There is a clear case for paying more attention to non- communicable diseases. Of the average 75 000 deaths in the city, 30 000 are from coronary disease, 11 000 from strokes, and 10 000 from renal failure and lung diseases, and most of these could be prevented by early detection and effective domiciliary treatment of diabetes, hypertension and respiratory diseases. About 28 lakhs of Chennai's citizens live in slums. A large population of migrant labour from the northeast are involved in large construction projects in the city, and in the hotel industry. They live in slums near their place of work, and have no access to healthcare. It is a mistake to relocate slum-dwellers to places far outside the city, thereby depriving them of all sources of income, and then leave them to fend for themselves. On a visit to Shanghai a couple of years ago, I was struck by the absence of slums though there were many workers involved in manual jobs. I found that all slum-dwellers had been relocated to large multi-storey housing projects outside the city, where they had access to good schooling and healthcare. They were transported to the city for work in buses especially for their use. Perhaps we could plan something on similar lines in Chennai. So much could be done to improve their housing conditions and thereby their health indices.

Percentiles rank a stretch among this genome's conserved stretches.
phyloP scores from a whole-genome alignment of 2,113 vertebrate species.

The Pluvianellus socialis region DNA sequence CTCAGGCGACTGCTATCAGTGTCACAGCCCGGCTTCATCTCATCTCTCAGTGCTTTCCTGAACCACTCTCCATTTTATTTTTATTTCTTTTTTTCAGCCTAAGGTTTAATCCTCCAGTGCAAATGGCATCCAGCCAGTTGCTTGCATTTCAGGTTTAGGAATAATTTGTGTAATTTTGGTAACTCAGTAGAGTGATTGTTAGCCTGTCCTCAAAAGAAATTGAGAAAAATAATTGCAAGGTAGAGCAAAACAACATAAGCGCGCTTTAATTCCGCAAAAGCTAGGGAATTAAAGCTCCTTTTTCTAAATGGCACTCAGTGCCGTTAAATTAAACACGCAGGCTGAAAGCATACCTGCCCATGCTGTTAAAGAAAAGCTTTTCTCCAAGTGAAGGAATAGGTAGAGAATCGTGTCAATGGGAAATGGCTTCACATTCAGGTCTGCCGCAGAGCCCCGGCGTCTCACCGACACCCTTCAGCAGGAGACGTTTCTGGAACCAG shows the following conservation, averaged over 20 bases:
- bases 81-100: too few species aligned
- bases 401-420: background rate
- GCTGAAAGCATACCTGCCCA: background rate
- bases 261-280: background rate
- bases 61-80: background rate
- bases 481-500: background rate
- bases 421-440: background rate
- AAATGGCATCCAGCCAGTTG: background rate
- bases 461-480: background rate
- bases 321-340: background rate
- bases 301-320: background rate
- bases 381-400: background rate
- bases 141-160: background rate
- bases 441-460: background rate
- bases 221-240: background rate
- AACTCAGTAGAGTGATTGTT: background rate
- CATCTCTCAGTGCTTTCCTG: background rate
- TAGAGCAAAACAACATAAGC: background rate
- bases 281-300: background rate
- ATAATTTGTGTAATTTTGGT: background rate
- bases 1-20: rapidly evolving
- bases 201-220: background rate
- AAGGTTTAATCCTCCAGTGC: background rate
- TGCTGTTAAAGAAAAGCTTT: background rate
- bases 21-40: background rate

We should encourage and empower outstanding health officers to do their work without political interference. Putting them into the mainstream of the state health services would give them greater incentives and opportunities to raise the quality of preventive and primary healthcare and improve the lot of the urban poor.
The Milk of Human Kindness Has Curdled
Some months ago I wrote about a pair of medical students from Chennai who dropped a dog from the roof of a building and videographed their inhuman behaviour. We were shocked again when four students of the Christian Medical College (CMC) at Vellore outdid them. While the CMC Hospital is in the heart of Vellore town, the college and the student hostels are some distance away, in the midst of an idyllic wooded campus. Simian incursions are common. Perhaps one monkey encroached into their room and they wished to teach a lesson to the entire breed. An animal rights activist, associated with the People for the Ethical Treatment of Animals (PETA), got to know of this and made a complaint to the college authorities. The animal had been killed and buried behind the hostel. The body was exhumed. The limbs had been tied with a wire, the neck and lower limbs were found fractured, there were stab wounds on the neck and she had been impaled through the anus.